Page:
Roll up, roll up, be amazed and astonished, magic to astound, entertainments to delight, all the fun of the Victorian music hall and stage.
One hundred and fifty years ago, a book was published which was to become part of the cultural consciousness. A book that few of us can recall the details, but all know the overall story.
A curious collection of paintings based on the concept of the Victorian "cabinet of curiosity" has been erected in the courtyard of the British Museum.
Animal Tales, a new exhibition in the British Library, asks why animals have come to play such an important role in literature for adults and children alike.
The first thing you'll learn when visiting the British Library's new Magna Carta exhibition is that the image of a bearded medieval person in armour that dominates the adverts you have seen, is not of King John.
Oh, God! Oh, Jesus Christ! Sergeant Howie's terror stricken voice, interspersed with screams from the Bride of Frankenstein is the soundtrack that greets visitors to the British Library at the moment.
Should a library be included in the museum meals I wondered as I pondered where to stop for a short snack while in the area.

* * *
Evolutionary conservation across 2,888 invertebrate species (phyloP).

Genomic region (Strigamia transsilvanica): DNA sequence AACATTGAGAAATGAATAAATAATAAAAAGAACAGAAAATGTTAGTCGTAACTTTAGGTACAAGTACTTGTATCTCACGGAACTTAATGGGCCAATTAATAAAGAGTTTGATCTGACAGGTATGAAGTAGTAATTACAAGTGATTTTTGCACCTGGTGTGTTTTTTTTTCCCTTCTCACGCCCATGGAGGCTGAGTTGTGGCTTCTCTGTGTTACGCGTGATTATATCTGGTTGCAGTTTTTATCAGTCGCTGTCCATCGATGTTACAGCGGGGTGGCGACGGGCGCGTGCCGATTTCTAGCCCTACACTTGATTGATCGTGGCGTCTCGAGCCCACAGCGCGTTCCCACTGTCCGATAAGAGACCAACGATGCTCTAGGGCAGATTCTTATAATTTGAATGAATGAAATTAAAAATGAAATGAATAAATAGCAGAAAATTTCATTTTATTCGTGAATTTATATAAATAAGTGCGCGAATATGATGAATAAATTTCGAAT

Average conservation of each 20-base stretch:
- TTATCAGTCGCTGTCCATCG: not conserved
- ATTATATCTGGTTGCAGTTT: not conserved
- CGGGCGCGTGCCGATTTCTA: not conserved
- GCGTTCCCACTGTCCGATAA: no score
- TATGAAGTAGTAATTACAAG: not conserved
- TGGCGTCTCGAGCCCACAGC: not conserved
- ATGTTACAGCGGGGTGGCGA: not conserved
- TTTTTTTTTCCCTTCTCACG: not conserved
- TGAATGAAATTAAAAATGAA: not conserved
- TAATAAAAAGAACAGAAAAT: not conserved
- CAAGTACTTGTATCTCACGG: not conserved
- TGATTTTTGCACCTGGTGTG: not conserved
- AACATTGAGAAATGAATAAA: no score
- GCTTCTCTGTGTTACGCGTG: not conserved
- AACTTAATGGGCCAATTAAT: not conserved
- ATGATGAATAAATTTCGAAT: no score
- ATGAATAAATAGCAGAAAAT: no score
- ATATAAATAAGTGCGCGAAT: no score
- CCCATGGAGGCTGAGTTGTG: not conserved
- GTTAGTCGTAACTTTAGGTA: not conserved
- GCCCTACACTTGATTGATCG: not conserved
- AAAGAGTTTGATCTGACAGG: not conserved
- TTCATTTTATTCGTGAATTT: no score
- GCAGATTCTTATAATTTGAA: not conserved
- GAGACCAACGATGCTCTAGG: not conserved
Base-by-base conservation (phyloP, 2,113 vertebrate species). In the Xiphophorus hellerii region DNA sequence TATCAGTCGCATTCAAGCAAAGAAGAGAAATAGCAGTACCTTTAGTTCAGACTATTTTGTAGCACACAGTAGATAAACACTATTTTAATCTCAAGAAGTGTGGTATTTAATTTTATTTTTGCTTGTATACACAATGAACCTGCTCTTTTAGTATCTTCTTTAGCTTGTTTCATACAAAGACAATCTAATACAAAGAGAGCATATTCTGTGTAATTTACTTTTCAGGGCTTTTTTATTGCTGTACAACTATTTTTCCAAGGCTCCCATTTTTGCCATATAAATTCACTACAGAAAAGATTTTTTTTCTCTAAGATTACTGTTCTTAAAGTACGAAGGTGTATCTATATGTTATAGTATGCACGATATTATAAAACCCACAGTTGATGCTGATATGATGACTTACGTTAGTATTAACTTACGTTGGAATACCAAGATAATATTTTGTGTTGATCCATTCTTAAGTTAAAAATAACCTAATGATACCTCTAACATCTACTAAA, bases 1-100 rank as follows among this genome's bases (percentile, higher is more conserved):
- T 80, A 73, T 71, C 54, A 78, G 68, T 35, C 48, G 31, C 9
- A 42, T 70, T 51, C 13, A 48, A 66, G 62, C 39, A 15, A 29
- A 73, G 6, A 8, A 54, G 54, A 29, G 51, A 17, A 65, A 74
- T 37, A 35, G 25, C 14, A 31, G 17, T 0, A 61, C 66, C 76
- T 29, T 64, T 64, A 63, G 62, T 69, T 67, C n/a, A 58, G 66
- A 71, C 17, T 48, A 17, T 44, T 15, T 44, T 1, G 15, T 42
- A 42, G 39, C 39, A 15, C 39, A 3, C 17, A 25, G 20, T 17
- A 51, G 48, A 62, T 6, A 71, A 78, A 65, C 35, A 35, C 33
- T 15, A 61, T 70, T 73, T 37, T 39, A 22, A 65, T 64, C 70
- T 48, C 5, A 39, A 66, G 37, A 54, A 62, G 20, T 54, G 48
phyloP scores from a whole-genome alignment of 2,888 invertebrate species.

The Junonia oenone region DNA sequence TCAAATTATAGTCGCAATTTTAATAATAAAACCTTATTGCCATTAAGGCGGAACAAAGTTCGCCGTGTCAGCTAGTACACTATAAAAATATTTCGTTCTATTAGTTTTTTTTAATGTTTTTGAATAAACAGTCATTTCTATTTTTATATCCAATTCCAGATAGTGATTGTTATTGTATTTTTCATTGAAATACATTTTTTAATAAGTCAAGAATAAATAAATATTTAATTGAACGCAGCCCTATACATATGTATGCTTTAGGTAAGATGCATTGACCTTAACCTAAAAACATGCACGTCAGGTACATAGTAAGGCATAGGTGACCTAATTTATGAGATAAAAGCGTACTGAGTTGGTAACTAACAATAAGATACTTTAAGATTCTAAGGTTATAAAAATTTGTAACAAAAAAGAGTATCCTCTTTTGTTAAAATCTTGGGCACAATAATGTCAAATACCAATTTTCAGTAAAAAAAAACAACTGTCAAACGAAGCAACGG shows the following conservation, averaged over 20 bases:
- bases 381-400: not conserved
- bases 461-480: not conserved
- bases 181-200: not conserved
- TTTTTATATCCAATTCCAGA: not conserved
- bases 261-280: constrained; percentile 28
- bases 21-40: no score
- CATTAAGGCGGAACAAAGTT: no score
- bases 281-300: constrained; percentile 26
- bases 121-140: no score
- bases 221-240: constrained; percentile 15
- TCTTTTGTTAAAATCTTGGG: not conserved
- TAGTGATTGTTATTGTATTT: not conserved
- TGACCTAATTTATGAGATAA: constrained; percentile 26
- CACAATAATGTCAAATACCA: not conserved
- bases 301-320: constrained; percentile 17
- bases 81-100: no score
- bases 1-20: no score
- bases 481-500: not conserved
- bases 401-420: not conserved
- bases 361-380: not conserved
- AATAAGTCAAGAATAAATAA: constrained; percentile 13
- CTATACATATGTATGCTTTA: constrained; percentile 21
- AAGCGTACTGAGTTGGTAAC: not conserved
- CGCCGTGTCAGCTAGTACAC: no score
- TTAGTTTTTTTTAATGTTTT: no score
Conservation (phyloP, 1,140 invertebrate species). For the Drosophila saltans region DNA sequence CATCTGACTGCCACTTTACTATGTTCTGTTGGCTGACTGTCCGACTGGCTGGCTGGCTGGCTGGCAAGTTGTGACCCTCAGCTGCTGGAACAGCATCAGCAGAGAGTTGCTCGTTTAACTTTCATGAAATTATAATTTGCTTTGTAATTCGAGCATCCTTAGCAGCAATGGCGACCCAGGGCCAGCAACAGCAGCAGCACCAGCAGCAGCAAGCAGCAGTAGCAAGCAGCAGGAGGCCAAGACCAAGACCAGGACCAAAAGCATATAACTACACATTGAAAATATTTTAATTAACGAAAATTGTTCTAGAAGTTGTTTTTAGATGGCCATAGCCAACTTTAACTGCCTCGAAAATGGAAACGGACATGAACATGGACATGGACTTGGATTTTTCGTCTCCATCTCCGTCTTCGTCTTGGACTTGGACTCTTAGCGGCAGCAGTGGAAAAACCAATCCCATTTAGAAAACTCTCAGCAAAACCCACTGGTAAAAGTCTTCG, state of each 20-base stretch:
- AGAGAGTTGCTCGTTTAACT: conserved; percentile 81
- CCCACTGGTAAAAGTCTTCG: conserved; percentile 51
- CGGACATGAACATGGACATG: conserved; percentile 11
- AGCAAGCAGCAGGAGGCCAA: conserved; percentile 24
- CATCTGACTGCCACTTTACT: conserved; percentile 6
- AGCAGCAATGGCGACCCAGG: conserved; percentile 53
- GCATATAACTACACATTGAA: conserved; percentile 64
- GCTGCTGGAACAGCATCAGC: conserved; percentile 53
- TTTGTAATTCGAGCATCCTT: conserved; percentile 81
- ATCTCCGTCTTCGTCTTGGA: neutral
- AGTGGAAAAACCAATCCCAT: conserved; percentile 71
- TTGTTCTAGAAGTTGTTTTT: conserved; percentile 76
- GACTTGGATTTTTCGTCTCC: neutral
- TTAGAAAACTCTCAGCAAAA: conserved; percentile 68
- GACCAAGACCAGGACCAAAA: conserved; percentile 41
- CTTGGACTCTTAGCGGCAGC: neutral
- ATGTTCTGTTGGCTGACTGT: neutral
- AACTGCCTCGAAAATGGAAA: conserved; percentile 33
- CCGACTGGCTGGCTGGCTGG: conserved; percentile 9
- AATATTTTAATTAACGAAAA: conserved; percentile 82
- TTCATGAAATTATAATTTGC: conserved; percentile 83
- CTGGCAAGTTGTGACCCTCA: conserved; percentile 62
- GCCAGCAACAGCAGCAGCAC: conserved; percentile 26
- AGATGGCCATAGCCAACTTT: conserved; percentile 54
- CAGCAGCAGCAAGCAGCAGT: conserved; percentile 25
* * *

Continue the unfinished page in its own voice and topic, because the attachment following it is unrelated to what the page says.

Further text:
A modest but thought provoking exhibition has opened at the British Library that looks at the letters sent and propaganda printed during World War One.
The comic -- a form of story telling that is often presented in print form with exaggerated graphics. At once it can be religious, educational, subversive, childlike, or exceptionally adult in tone.
If you like graphics or science, or graphics combined with science, then get along to the British Library as they have combined the two into an exhibition.
Next year marks the 300th anniversary of the last successful invasion of the UK by the Germans, as the Elector of Hanover, George took the British Throne as the only suitable Protestant monarch available.
While we are told that the written word should in of itself fire up the imagination, children's books still tend to come with some sort of illustration in them to assist the young reader -- and many of those illustrations go onto become classics in their own right.
A new exhibition has opened at the British Library that looks at the art and effect of Propaganda as perpetuated by governments across the world. We all know what propaganda is though - don't we?
A slightly quirky display about the crime novel genre has been opened at the British Library with a total of 26 vignettes on display - one per letter of the alphabet.
Behind the brick edifice of the British Library is a large plot of still derelict land which will shortly be turned over to builders for the construction of a medical research centre (with public areas!) but as usual with any…
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